In order to facilitate the folding and refolding of the inflatable structure around the catheter body and thus make the latter easier to insert and withdraw, the inflatable structure is preformed, preferably so as to have, seen in cross section relative to the catheter body, the general shape of a spiral which is closed on itself by a series of at least two alternate loops.

According to another particular feature of the invention, in order to further facilitate the refolding after an operation, the aforementioned catheter is provided with means for assisting refolding of the aforementioned inflatable structure after deflation.

According to a first embodiment, these means comprise two elastic threads arranged respectively around the first and second inflatable elements while being connected thereto preferably along a generatrix.

According to another embodiment, these means comprise two substantially cylindrical elastic membranes respectively enclosing the first and second inflatable elements while being connected thereto preferably along a generatrix.

The design of the inflatable structure, combined with the aforementioned means for assisting refolding, guarantees the safety of the catheter according to the invention when it is introduced into the bodily canal and withdrawn therefrom.

BRIEF DESCRIPTION OF THE DRAWINGS

The invention will be better understood, and other objects, features and advantages thereof will emerge more clearly on reading the following explanatory description, made with reference to the appended schematic drawings which are given solely by way of non-limiting example and illustrate a currently preferred embodiment of the invention, and in which:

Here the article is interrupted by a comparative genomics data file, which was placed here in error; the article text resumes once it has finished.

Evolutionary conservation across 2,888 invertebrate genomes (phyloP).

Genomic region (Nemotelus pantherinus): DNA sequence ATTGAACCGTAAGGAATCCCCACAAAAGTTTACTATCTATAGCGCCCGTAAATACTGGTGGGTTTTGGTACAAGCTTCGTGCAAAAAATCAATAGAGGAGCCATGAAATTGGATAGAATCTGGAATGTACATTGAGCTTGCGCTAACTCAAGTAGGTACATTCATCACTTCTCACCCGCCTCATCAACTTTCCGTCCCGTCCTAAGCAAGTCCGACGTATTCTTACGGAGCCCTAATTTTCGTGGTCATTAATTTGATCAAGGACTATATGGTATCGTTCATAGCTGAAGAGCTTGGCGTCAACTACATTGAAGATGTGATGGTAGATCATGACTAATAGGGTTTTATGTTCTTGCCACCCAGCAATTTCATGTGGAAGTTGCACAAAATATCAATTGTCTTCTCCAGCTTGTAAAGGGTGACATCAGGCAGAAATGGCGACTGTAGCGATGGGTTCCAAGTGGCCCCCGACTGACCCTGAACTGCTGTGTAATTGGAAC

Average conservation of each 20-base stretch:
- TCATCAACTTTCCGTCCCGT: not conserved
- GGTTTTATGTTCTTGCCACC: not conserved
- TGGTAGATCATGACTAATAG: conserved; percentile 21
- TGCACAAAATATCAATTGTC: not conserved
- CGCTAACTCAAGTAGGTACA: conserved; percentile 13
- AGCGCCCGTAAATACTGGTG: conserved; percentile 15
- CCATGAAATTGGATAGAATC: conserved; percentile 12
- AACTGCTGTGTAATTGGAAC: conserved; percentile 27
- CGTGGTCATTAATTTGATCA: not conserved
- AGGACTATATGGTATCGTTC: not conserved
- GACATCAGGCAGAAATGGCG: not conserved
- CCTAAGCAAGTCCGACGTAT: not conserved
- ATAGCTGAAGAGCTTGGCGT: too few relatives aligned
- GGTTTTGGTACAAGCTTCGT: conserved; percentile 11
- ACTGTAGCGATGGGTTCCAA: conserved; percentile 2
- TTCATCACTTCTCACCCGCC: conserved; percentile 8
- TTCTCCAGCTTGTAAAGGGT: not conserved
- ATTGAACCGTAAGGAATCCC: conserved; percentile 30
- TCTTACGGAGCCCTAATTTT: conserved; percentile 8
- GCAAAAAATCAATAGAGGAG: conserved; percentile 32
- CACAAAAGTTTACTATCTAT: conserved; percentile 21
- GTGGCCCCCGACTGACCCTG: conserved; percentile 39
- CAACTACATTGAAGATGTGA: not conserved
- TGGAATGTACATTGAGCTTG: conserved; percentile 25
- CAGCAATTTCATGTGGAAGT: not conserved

FIG. 1 is a longitudinal schematic view showing the distal end of a catheter according to a currently preferred embodiment of the invention, represented when it is inflated in a bodily canal;

FIG. 2A is a view in cross section along the line IIA--IIA in FIG. 1;

FIG. 2B is a view in cross section along the line IIB--IIB in FIG. 1;

FIG. 2C is a view in cross section along the line IIC--IIC in FIG. 1;

FIG. 3 is a view in longitudinal section illustrating the distal end of a catheter according to another particular embodiment of the invention, including means for assisting refolding of the inflatable structure, which is represented in the inflated state;

FIG. 4 is a similar view to FIG. 3, of the same catheter including different means for assisting refolding of the inflatable structure;

FIG. 5 is a schematic view in cross section of a catheter according to the present invention, provided with means for assisting refolding and represented in the inflated state;

FIG. 6 is a view in cross section of the same catheter, the inflatable structure being in the deflated and refolded state

FIG. 7 is a longitudinal schematic view showing the distal end of a catheter according to another embodiment of the invention, which has a second and third internal channel;

FIG. 7A is a view in cross-section along the line A--A in FIG. 7; and

FIG. 8 is a partial view of the catheter body according to view F in FIG. 7.